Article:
you want by the way you construct your songs.
• There are many approaches to writing songs. Some start with the lyrics, others start
with a melody, and others (like this worksheet) start with the chords.

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SONG WRITING WORKSHEET

Insta-pop
A great-sounding song written at a speed that would impress even Mr. Redenbacher

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SONG WRITING WORKSHEET

THE QUICKEST PATH TO A HIT (ALL SAFE MOVEMENTS, ANY TEMPO, ANY KEY)

1 2 3 4 5 *6
C D- E- F G A-

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SONG WRITING WORKSHEET

Random Song
Fresh, home-grown song ingredients that taste great in any combination

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SONG WRITING WORKSHEET

PICK A KEY
*C major

D major
H H H H H H H
D E G A B D E

H
C D E F G A B C F C

E major
D major

H H H H
F# C# E A B E

F G C D
H
D E G A B D
E major

F major

H
F# G# C# D# B

E A B E F G A C D E F
G major

G major

H H H H H H
G A B D E G F#
H

B* F G A B C D E G

*This “B” is technically a “C flat”


B major
A major

H H H H H H H H
A B D E A B E B
H

C D F G A
H

C F G
A major

B major

C# F# G# C# D# F# G# A#

A B D E A B E B

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SONG WRITING WORKSHEET

PICK A TIME SIGNATURE

*4: 1 2 3 4

3: 1 2 3

6: 1 2 3 4 5 6

PICK A TEMPO (bpm: “beats per minute”)

PICK A FEEL

*Straight 1 & 2 & 3 & 4 &

Swung 1 & 2 & 3 & 4 &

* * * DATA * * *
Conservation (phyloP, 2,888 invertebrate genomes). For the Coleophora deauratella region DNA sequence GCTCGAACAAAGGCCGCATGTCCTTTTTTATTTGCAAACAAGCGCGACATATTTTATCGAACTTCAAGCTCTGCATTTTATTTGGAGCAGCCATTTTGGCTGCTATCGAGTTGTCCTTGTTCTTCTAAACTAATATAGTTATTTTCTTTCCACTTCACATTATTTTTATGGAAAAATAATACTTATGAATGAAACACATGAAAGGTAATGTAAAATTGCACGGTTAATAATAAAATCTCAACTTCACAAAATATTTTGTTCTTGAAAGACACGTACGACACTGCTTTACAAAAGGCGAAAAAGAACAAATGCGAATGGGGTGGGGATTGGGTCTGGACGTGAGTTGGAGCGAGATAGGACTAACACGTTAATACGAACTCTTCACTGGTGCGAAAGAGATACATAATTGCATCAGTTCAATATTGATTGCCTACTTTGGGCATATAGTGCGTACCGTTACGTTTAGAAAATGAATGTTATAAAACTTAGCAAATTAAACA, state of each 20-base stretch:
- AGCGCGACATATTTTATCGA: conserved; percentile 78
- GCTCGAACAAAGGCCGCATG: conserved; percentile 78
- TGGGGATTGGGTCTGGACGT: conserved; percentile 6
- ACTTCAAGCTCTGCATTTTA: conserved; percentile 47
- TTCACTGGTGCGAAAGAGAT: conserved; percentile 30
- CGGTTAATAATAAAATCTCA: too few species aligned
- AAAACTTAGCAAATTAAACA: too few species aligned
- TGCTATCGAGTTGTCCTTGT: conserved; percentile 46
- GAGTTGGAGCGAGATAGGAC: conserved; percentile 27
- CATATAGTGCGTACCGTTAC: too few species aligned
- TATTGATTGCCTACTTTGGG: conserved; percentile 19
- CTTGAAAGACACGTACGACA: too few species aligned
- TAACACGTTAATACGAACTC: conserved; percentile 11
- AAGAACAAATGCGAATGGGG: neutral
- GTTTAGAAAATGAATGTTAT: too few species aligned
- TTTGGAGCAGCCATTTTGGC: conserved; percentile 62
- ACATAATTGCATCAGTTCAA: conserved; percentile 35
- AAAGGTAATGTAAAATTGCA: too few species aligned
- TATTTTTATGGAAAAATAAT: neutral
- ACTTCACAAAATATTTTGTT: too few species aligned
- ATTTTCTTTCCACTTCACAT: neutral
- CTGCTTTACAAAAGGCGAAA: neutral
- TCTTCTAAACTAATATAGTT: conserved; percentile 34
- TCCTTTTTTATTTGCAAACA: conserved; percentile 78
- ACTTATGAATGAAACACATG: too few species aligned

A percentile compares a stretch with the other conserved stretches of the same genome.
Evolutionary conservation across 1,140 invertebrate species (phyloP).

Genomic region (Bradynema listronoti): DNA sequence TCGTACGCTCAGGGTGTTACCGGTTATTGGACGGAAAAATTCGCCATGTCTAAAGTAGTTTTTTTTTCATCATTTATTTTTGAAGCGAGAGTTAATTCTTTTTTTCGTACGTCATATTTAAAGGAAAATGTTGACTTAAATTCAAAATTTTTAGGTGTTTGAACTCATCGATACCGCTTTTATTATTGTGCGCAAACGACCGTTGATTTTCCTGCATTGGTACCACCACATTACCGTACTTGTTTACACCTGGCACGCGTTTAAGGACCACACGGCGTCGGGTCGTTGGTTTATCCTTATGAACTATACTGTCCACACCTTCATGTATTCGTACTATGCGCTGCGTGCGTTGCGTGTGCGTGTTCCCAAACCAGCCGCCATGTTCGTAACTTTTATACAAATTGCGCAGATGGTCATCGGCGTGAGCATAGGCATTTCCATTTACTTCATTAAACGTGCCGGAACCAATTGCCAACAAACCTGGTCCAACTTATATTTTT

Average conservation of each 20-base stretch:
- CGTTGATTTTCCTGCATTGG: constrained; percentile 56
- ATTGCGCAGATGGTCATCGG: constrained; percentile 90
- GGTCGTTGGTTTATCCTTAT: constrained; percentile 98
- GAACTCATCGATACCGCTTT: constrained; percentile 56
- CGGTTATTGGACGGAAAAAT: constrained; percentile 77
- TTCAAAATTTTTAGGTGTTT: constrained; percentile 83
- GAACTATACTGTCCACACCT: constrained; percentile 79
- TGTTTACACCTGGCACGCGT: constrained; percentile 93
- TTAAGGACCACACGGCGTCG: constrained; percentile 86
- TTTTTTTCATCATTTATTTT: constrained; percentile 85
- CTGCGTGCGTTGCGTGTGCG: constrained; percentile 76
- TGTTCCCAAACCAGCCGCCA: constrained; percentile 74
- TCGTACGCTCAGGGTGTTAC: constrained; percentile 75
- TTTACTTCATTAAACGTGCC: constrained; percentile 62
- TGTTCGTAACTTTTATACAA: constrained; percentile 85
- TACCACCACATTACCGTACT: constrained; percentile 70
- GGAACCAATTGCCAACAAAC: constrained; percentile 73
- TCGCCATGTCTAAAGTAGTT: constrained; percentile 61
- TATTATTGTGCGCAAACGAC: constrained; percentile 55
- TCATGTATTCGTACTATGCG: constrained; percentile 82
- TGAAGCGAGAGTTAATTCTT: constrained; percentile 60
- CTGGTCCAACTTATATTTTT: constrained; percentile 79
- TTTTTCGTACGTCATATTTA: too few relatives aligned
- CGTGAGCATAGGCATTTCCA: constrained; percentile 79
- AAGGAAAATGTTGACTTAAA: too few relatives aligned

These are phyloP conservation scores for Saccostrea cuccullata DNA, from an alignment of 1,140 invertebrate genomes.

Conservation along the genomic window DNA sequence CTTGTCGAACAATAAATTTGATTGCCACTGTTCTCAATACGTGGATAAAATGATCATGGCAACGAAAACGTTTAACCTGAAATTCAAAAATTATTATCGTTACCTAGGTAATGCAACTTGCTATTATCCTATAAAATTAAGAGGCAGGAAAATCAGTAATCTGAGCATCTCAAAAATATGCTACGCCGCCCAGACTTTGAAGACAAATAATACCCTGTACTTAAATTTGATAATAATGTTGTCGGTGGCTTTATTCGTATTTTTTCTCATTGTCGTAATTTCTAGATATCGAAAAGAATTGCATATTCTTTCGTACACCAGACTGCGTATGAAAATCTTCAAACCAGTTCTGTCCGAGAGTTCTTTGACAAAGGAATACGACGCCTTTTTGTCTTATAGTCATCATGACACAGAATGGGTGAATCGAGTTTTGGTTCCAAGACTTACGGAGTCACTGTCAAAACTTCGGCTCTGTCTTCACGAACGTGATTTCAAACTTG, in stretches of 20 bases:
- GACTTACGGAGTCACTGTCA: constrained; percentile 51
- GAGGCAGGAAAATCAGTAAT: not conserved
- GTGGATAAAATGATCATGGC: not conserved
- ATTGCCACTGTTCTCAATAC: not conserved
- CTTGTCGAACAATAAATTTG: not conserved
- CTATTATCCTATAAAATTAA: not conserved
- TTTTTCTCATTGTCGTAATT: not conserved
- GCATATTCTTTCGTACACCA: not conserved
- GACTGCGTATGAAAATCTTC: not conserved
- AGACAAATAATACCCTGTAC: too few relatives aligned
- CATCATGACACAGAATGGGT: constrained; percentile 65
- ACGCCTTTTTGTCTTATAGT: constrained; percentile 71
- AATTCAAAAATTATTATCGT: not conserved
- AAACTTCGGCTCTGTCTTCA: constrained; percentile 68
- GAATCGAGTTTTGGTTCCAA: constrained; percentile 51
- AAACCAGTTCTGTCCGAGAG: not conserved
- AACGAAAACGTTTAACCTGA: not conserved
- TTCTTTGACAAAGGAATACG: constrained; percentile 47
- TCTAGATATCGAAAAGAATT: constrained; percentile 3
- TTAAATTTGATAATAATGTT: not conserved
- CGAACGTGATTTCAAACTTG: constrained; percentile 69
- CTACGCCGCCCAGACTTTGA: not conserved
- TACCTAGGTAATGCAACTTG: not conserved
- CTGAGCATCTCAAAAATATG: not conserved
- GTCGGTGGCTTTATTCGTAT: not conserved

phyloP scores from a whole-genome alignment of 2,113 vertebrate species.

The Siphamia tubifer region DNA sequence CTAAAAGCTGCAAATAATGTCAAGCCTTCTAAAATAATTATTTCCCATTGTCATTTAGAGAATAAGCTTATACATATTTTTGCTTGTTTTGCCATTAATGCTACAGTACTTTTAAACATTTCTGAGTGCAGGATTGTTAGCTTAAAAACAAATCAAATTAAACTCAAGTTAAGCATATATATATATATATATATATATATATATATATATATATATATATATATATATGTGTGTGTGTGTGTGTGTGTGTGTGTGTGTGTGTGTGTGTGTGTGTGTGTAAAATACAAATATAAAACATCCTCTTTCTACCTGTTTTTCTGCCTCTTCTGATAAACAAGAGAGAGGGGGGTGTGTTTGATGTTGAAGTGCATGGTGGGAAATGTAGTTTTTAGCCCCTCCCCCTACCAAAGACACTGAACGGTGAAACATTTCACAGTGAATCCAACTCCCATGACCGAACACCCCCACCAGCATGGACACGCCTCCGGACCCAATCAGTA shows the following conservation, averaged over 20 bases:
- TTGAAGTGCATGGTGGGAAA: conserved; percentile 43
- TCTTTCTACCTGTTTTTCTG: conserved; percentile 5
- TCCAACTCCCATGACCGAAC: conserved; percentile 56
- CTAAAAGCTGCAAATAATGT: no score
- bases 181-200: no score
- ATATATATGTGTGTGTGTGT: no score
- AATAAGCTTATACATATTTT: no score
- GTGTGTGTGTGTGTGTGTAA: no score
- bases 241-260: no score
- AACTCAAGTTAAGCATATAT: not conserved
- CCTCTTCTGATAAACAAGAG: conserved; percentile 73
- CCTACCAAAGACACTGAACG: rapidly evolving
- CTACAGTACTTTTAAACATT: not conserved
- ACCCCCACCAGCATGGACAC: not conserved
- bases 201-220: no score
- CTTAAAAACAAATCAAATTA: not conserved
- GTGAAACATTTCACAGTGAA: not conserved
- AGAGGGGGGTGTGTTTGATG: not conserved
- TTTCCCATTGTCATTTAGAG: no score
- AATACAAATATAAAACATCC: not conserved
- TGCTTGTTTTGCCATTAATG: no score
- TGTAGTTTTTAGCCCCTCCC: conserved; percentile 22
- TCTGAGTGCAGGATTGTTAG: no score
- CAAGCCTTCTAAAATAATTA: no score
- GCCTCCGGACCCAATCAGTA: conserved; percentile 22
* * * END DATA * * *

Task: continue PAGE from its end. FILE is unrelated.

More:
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SONG WRITING WORKSHEET

PRACTICE DRUM TRACKS (98 MEASURES EACH)

4/4 Straight 4/4 Swung 3/4 6/8

60bpm

70bpm

80bpm

90bpm

100bpm

110bpm

120bpm

130bpm

140bpm

150bpm

160bpm

170bpm

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PICK SECTIONS

Intro—Some music that happens before the words begin.


Verse—[required] The creation of anticipation; the problem; the setup; the question
Pre-chorus—Significantly different from the verse, but still just creating more anticipation
Chorus—[required] The resolution; the solution; the answer
Bridge—Something short and distinct from the verse or the chorus, often to break up a
series of multiple back-to-back choruses. If you fast-forward about 65% through most pop
songs you’ll land right on the bridge.
Interlude—Set of chords, often taken from elsewhere in the song, but with no words.
Often used to cleanse the pallet before entering another verse, or to give the guitarist a
section of the song to show off some soloing skills.
Ending (pick one below)
Outro—Pick chords (often the same as the intro) to play after the last section
Fade—repeat some section of the song (usually the chorus) as you fade out
Cut—pick a final chord and play it immediately after the last section

PICK SECTION FORM (or steal one from the next page)

I V P C N V P C B/N C C O/F/X
PICK A SECTION SIZE

Intro 2 4 8
Verse 4 8 12 16
Pre-chorus 2 4
Chorus 4 8 12 16
Interlude 4 8
Bridge 4 8
Outro 2 4

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POPULAR SONG FORMS:

Artist Song Format


Garth Brooks Unanswered Prayers IVVCNVBCE
Garth Brooks Rodeo IVCNVCNVCF
Garth Brooks Friends In Low Places IVCNVCCCF
Katy Perry Roar IVCVCNCCE
Katy Perry Firework IVPCCVPCCBCE
Elvis Presley Can't Help Falling In Love AABA
Elvis Presley Jailhouse Rock Blues
Elvis Presley Hound Dog Blues
Mariah Carey Always Be My Baby INVCNVCBCCCF
Mariah Carey Hero IVCVCBCO
Beatles Let It Be AAB
Beatles Here Comes The Sun IVCVCBBVC
Beatles Yesterday AABABA
Whitney Houston I Will Always Love You VCNVCNVCCO
Jeff Buckley Hallelujah AB (Binary)
Michael Jackson Billie Jean IVVPCVPCCNCF
Shawn Mendes Never Be Alone IVCNVCNNC
Adele Someone Like You IVPCVPCBCCO

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SONG WRITING WORKSHEET